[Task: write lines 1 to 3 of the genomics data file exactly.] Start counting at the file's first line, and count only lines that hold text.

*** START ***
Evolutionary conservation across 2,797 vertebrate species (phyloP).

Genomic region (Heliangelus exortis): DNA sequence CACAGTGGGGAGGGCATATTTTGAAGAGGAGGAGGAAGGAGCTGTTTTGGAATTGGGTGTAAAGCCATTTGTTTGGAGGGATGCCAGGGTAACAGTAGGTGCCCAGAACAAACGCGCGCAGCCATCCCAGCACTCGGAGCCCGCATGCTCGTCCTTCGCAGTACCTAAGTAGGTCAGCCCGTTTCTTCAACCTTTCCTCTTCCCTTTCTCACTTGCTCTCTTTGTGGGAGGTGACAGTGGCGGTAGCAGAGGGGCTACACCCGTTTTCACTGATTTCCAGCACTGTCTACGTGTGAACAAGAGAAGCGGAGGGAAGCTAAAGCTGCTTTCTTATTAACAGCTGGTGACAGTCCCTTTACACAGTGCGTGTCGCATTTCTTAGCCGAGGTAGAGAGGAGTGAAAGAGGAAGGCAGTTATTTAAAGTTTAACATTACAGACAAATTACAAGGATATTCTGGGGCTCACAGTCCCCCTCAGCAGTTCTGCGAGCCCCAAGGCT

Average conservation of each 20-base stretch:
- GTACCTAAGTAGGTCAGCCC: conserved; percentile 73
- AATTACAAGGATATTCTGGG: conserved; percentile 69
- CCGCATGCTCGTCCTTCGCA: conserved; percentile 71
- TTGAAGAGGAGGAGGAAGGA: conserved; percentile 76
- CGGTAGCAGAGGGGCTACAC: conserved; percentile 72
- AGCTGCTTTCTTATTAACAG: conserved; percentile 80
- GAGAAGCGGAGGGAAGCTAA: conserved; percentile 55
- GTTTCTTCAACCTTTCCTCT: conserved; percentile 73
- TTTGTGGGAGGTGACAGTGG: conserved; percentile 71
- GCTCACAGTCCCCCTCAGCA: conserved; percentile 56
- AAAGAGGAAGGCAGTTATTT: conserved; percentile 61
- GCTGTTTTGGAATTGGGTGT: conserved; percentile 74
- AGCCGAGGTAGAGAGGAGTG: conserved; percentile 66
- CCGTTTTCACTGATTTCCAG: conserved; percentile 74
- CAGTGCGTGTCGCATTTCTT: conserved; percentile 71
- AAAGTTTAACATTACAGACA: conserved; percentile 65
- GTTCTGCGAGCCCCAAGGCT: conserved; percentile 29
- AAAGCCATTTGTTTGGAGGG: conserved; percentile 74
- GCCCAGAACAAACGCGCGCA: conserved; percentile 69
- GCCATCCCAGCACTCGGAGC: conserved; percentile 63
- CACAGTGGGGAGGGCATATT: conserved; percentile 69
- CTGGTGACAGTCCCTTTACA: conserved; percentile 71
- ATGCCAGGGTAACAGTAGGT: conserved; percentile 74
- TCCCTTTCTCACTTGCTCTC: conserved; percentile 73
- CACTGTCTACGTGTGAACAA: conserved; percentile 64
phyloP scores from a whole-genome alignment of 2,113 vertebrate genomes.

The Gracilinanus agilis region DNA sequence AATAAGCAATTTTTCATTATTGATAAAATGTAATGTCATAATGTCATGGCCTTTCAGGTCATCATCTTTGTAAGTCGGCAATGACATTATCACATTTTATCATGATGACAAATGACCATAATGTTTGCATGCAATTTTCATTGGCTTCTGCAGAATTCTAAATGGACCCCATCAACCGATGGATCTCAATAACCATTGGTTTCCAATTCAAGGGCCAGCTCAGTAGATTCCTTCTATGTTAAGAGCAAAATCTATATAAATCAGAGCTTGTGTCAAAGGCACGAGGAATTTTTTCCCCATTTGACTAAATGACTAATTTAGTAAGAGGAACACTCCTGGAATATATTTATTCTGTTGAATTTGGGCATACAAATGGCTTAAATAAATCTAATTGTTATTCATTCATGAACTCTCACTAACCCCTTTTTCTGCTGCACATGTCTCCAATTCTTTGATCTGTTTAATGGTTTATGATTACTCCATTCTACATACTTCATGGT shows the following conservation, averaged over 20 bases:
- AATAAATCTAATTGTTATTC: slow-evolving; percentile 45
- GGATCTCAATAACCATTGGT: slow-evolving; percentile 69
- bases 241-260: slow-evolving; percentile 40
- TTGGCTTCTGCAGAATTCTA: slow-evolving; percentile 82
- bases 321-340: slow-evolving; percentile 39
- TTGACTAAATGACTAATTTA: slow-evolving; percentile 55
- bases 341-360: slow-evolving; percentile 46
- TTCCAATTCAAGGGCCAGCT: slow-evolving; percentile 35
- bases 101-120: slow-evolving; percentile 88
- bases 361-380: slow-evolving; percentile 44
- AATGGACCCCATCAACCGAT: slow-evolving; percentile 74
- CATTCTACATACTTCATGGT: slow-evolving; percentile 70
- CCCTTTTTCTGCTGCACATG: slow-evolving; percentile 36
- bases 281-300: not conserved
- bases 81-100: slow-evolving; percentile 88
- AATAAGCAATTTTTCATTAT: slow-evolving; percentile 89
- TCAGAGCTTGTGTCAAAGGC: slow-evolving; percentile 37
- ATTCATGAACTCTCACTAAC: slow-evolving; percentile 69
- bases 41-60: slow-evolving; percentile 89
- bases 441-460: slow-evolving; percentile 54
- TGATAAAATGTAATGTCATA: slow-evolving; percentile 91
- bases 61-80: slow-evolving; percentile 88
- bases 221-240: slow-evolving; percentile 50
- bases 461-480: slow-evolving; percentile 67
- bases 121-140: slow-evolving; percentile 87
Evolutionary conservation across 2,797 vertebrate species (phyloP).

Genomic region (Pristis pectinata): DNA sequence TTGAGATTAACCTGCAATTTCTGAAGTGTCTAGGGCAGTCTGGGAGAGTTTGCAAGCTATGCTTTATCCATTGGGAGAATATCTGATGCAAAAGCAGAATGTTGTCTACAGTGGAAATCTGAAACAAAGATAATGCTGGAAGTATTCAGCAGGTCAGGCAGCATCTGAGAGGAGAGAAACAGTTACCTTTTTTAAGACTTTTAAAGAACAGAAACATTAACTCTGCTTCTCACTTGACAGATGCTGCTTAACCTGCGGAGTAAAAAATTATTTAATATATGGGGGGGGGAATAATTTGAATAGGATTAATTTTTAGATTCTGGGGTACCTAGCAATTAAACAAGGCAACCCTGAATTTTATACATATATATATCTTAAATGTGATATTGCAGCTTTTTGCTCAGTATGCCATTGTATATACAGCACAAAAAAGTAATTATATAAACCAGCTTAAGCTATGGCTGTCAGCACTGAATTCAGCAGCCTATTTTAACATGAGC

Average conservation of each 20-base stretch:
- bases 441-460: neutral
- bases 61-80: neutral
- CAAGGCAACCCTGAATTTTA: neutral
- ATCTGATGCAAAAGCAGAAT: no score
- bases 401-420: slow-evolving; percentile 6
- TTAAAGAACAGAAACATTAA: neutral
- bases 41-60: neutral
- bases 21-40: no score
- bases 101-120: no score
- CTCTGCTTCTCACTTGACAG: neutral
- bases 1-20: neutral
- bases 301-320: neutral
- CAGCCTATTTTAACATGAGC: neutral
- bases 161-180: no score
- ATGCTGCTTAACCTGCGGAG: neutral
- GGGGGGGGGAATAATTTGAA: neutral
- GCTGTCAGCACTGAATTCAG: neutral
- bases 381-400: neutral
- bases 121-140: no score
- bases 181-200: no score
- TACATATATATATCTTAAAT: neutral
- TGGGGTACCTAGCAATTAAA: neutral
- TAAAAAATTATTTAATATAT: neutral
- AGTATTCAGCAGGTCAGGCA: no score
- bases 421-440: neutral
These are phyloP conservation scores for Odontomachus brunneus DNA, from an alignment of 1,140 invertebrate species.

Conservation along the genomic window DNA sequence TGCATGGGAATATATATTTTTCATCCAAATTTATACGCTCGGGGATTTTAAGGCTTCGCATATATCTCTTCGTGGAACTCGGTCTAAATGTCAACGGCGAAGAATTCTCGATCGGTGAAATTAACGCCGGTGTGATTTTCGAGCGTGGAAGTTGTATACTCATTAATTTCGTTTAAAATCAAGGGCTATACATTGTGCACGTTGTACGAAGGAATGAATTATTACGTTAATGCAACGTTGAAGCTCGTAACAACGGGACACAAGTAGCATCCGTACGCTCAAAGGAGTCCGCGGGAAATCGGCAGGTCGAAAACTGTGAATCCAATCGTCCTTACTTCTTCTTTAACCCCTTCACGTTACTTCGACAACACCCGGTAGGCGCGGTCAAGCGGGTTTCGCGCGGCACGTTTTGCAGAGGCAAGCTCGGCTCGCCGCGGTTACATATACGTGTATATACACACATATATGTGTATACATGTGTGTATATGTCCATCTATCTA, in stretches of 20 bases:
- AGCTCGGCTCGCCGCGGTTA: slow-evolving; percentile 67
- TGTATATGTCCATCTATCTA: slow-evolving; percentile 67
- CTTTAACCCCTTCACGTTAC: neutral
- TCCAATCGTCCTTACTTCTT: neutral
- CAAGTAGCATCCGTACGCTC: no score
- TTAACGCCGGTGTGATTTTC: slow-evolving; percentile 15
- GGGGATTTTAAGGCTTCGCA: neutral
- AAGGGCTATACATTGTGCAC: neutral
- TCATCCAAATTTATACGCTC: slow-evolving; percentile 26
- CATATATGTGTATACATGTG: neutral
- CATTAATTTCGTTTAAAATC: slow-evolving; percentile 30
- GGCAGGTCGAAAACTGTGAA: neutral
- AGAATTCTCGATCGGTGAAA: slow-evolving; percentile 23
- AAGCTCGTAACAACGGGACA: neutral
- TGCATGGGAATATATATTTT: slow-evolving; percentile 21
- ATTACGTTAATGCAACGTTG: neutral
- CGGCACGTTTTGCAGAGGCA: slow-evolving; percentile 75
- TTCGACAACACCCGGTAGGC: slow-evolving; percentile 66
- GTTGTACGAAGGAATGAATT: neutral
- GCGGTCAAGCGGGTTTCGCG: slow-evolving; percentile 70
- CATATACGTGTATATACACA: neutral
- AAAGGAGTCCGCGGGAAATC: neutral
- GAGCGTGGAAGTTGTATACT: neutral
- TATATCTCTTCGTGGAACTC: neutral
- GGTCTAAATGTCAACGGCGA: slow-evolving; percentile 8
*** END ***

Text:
Evolutionary conservation across 2,797 vertebrate species (phyloP).

Genomic region (Heliangelus exortis): DNA sequence CACAGTGGGGAGGGCATATTTTGAAGAGGAGGAGGAAGGAGCTGTTTTGGAATTGGGTGTAAAGCCATTTGTTTGGAGGGATGCCAGGGTAACAGTAGGTGCCCAGAACAAACGCGCGCAGCCATCCCAGCACTCGGAGCCCGCATGCTCGTCCTTCGCAGTACCTAAGTAGGTCAGCCCGTTTCTTCAACCTTTCCTCTTCCCTTTCTCACTTGCTCTCTTTGTGGGAGGTGACAGTGGCGGTAGCAGAGGGGCTACACCCGTTTTCACTGATTTCCAGCACTGTCTACGTGTGAACAAGAGAAGCGGAGGGAAGCTAAAGCTGCTTTCTTATTAACAGCTGGTGACAGTCCCTTTACACAGTGCGTGTCGCATTTCTTAGCCGAGGTAGAGAGGAGTGAAAGAGGAAGGCAGTTATTTAAAGTTTAACATTACAGACAAATTACAAGGATATTCTGGGGCTCACAGTCCCCCTCAGCAGTTCTGCGAGCCCCAAGGCT

Average conservation of each 20-base stretch: